Category Archives: Software Engineering

How to Automate Cleaning Up a .NET Solution

Motivation:

You have a .NET solution with many projects.
You need to deliver the solution to a client very frequently.
You need to clean up all intermediate folders or files to reduce the package size and make the result look tidy.
You want to automate this process to reduce cleaning up time.

Solution:
  1. In Visual Studio, right click a project and select Properties.
  2. Click on Build Events.
  3. Enter the following commands to the Post-build event command line text box:
    rd /s /q $(ProjectDir)obj
    cd $(TargetDir)
    del *.config
    del *.pdb
    del *.xml

    rd /s /q $(ProjectDir)obj: Remove the obj folder in the project directory.
    cd $(TargetDir): Move to the output directory.
    del *.config: Delete all the config files in the output directory.
    del *.pdb: Delete all the pdb files in the output directory.
    del *.xml: Delete all the xml files in the output directory.

    You can modify these commands or add new commands for your specific purpose.

  4. Save the project.
  5. Repeat the process for all the projects in the solution.

 

How to Quickly Estimate Project Effort using Expert Judgement?

Motivation:

You need to quickly estimate effort for building an enterprise system.

Solution:
  1. Ensure that you have a requirements analysis document.
    This can be

    • list of artifacts or
    • a list of features or
    • a list of use cases or
    • a list of user stories or
    • a list of user interfaces or
    • a list of workflows with their steps.
      Never conduct an estimation using expert judgement without any inputs.
  2. Break down each of item in the list into the following (but not limited to) tasks to create:
    • UI and navigation code,
    • database script or storage schema definition code,
    • API code,
    • business logic code,
    • data access code,
    • scheduler code,
    • unit tests code,
    • deployment script,
    • end-to-end test cases and test reports, and
    • user guide.
      You do not need to break down a feature into tasks if you can estimate an effort to complete it with high confidence.
  3. Estimate the effort in man-days for completing each task.
    When giving an estimate for each task, think about

    • possible inputs validation and error handling aspect,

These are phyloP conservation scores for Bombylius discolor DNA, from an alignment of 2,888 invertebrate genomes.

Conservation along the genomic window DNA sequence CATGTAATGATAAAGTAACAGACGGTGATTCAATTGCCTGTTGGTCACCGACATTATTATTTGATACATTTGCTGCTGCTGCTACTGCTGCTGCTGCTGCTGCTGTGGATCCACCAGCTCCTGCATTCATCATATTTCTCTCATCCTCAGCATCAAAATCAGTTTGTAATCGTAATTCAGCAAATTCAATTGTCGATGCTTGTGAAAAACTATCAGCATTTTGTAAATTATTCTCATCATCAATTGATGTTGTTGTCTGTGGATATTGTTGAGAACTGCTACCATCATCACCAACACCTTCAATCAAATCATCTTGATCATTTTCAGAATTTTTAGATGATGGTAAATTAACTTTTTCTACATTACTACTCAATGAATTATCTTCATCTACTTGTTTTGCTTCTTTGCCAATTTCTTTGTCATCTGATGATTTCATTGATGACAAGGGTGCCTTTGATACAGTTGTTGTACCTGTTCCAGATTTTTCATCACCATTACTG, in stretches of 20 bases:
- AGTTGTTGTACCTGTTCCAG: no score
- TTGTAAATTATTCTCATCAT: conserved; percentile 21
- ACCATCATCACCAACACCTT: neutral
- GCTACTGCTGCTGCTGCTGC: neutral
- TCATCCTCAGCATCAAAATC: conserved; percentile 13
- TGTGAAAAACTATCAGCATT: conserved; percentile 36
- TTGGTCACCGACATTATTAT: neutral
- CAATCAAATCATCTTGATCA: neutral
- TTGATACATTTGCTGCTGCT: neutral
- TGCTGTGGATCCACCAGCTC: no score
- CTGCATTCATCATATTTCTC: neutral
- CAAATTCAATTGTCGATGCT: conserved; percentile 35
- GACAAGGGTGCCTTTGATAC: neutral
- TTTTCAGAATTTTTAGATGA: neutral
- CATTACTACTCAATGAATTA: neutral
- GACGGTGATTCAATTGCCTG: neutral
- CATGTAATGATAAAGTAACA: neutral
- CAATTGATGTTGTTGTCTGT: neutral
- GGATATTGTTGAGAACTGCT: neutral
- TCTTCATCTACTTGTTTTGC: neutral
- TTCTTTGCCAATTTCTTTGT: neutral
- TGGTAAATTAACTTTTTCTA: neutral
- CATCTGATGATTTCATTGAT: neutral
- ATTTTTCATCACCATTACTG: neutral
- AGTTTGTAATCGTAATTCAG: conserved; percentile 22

• possible navigation framework preparation,
    • possible alternative scenarios of the feature related to the task,
    • possible encryption and decryption aspect,
    • possible attacks prevention (e.g. adding CAPTCHA, trimming special characters),
    • possible frameworks, libraries or external tools preparation, and
    • communication, meeting and status report for each task.
      You should break down a task into sub-tasks if you are still not confident when giving an estimate for completing it.
  4. You do not need to perform the second and third step in a sequential order, just complete anything you can and repeat these 2 steps as many times as you like.
  5. If you cannot break down a feature into tasks or cannot give an estimated value for a task then you need to create a prototype or a proof of concept related to the feature.
  6. If you want to have a more accurate estimated value for a task then you should give 3 values for the task estimation: the best case value (optimistic value), the worse case value (pessimistic value) and the most likely value, then calculate the estimated value using the formula below.
    Estimated value = (Best case value + (4 X Most likely value) + Worse case value)/6
  7.  If you just need to give an effort guestimate for a project containing too many requirements then you can group similar items together, then guess an effort for completing one item in a group and multiply this value with the number of items in the group, then repeat this guess and calculation for all the remaining groups.

 

     

     

    How to Quickly Capture and Analyze Requirements for Building a Prototype or Proof of Concept?

    Motivation:

    You need to quickly capture and analyze requirements for building a prototype or proof of concept for an enterprise system.

    Solution:
    1. Capture any artifacts related to a business need. They may be some emails, presentation slides, a proposal document, a legacy system, some similar systems, a feature list or an initial requirement specification.